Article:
LIASSON: Well, it's a very big deal. And I guess historical rules only work till they stop working. And what we all thought was a historical rule was then when a president's approval rating was as low as Biden's was, it meant that his party would really do terribly in the midterms. But we know from exit polls that a lot of people who disapproved of Biden's handling of the economy - one poll showed 7 out of 10 voters disapproved of it - a lot of those voters, about a third of them, turned around and voted for Democratic candidates anyway. There used to be a very strong correlation between the economy and elections, and we've seen that correlation broken. Remember, President Donald Trump had a very strong economy, but his party lost the midterms. Biden had historic inflation and wasn't hurt that badly in the midterms. So a lot of assumptions, preconceived ideas about how politics work have really been challenged this year. And now we have another two years to figure out what the voters were really trying to tell us.

SUMMERS: And, you know, the president has said that he does intend to run again. He'll be talking to his family over the holidays to make that decision. But in the new year, Republicans will control the House, so a new era of divided government. What does that mean for President Biden?

LIASSON: Divided government usually means the end of a president's legislative agenda. That's why the Democrats and the president pushed so hard to get so much done during the first two years. So I think we can look forward to less legislation and more investigations. In the House, you're going to hear a lot more about the president's son, Hunter Biden, and his laptop. You're going to hear about the withdrawal from Afghanistan. Republicans are also talking about investigating the January 6 Commission. Divided government is also an opportunity for presidents because responsibility is shared, although it's not clear how much Republicans are going to be willing to cross the aisle to work with Biden. We're in a different era now. But in the past, Democratic presidents have been able to use Republican Congresses as a foil. President Clinton and Obama did this. They both lost Congress in the midterms, but they went on to be reelected.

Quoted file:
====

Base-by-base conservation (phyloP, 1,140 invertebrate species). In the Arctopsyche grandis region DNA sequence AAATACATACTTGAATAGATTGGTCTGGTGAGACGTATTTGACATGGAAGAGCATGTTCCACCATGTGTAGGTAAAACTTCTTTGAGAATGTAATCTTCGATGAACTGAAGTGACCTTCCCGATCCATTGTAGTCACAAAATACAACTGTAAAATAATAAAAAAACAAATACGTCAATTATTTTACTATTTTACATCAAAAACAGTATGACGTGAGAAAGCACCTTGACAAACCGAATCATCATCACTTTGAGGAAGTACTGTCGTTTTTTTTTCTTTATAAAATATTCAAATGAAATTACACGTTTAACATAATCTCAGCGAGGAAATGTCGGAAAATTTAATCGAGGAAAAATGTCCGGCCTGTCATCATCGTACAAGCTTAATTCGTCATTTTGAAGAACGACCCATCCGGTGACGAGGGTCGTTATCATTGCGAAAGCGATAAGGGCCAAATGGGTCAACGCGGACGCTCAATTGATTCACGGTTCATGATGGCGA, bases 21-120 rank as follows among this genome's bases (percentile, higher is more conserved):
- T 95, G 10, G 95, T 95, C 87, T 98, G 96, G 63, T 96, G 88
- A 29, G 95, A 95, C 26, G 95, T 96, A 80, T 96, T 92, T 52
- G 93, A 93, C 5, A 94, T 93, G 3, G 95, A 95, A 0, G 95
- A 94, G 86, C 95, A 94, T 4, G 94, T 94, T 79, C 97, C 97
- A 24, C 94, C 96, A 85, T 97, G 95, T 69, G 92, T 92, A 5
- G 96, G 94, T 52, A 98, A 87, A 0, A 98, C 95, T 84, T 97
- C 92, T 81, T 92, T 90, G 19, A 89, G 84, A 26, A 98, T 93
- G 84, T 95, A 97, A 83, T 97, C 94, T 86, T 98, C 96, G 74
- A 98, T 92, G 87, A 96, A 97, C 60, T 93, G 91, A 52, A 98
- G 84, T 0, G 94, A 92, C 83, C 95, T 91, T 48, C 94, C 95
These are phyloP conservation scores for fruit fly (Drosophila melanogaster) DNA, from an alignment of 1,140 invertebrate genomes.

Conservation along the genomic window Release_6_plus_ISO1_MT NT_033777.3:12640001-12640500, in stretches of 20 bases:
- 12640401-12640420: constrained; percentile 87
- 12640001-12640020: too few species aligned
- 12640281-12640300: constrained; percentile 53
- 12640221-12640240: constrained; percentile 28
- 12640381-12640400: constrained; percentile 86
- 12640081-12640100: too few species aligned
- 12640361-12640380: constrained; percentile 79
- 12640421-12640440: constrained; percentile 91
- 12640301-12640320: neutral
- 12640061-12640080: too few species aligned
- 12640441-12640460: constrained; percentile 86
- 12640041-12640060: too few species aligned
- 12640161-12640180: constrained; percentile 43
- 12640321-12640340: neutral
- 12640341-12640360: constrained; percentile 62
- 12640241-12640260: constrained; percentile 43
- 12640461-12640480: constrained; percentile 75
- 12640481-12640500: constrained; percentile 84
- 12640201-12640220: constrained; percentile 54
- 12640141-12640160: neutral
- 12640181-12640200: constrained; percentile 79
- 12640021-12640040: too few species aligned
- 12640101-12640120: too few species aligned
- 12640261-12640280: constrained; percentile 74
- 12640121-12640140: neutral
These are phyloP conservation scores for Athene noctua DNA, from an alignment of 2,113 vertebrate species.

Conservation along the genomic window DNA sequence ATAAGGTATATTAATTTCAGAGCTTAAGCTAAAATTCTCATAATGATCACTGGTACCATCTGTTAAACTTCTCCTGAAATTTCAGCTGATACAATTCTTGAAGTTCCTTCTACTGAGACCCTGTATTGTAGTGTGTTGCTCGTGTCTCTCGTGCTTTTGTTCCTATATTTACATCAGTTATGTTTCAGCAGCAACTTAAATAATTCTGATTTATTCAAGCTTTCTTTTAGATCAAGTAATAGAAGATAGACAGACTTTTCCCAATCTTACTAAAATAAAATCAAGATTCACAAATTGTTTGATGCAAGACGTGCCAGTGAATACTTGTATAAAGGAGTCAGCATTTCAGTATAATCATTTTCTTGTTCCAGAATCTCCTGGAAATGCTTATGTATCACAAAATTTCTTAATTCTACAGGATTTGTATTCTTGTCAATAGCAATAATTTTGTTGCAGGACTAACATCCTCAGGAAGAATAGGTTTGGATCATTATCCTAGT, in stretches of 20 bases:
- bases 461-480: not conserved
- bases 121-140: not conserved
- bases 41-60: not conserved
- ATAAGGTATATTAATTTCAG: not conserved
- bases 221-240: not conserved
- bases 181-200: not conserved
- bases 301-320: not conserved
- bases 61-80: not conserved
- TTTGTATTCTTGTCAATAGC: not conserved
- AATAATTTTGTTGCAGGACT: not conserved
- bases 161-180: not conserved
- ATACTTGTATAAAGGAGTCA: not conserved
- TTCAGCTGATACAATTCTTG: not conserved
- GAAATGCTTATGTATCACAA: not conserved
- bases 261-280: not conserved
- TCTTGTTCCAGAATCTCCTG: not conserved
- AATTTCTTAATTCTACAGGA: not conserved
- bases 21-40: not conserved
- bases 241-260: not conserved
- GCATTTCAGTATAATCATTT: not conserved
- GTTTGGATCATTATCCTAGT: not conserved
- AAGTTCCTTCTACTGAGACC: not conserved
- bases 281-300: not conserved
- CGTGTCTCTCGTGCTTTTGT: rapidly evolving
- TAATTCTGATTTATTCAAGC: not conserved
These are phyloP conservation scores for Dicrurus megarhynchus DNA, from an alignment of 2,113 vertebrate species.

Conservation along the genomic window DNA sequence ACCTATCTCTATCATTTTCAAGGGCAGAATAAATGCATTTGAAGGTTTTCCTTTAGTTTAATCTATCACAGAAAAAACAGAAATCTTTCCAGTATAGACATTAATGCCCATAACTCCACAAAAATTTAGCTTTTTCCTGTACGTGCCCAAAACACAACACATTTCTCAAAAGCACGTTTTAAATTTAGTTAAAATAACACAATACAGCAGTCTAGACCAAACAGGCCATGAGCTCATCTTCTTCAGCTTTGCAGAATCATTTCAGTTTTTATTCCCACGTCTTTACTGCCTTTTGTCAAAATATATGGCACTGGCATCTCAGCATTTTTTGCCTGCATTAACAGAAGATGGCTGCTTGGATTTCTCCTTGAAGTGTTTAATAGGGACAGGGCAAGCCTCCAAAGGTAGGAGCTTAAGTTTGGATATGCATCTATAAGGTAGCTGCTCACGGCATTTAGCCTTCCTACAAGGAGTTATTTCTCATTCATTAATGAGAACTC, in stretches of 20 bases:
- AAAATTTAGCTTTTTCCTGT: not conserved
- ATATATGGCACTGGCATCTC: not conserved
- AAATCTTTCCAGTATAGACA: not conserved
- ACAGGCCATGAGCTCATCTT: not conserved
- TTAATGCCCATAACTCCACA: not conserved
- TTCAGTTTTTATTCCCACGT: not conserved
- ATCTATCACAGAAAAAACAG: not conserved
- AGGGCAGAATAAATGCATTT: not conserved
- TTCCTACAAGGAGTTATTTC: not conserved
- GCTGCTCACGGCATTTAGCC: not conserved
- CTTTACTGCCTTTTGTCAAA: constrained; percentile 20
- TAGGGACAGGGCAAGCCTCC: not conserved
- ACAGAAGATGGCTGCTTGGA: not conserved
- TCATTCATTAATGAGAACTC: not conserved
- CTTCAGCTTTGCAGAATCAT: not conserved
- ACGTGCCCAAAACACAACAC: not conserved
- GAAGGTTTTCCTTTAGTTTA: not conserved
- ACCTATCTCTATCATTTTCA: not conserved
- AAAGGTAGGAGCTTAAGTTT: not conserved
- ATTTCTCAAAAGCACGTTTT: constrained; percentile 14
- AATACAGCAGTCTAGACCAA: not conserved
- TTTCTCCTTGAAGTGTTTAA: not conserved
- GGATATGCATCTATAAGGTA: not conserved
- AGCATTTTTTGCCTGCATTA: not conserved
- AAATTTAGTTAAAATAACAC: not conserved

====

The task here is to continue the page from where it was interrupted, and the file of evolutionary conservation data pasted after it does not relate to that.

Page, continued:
And I think Biden's message is going to be, look, the Congress can investigate anything it wants. I'm going to stay focused on things that Americans really care about, like opening new manufacturing plants. And also, don't forget, there's a dynamic in the House. We have a new group of moderate Republicans who won blue districts, especially in New York state, and they're going to want to bring something home to their constituents other than a bunch of subpoenas.

SUMMERS: All right. If we can, Mara, I want to circle back to the decision that President Biden says he's going to be making over the holidays. Let's take a listen to how he's described it.


BIDEN: My judgment of running when I announce, if I - my intention is that I run again. But I'm a great respecter of fate. And this is ultimately a family decision. I think everybody wants me to run, but we're going to have discussions about it.

SUMMERS: So, Mara, how are things lining up politically as the president is considering whether to seek office again?

LIASSON: Well, this is really interesting because even though Biden's performance in the midterm appears to have quieted the ambitions of potential Democratic challengers, the appetite among Democratic voters for an alternative to Biden hasn't changed. They think he's just too old. And despite what he passed, despite inflation coming down, despite his record in the midterms, despite Republicans like Newt Gingrich warning people not to underestimate Biden, he is 80 years old, the oldest person to ever run for reelection, and that's a liability. And his age is going to be one of the biggest lines of attack for Republicans.

SUMMERS: That's NPR's Mara Liasson. Mara, thank you.

LIASSON: Thank you. Transcript provided by NPR, Copyright NPR.

Mara Liasson is a national political correspondent for NPR. Her reports can be heard regularly on NPR's award-winning newsmagazine programs Morning Edition and All Things Considered. Liasson provides extensive coverage of politics and policy from Washington, DC — focusing on the White House and Congress — and also reports on political trends beyond the Beltway.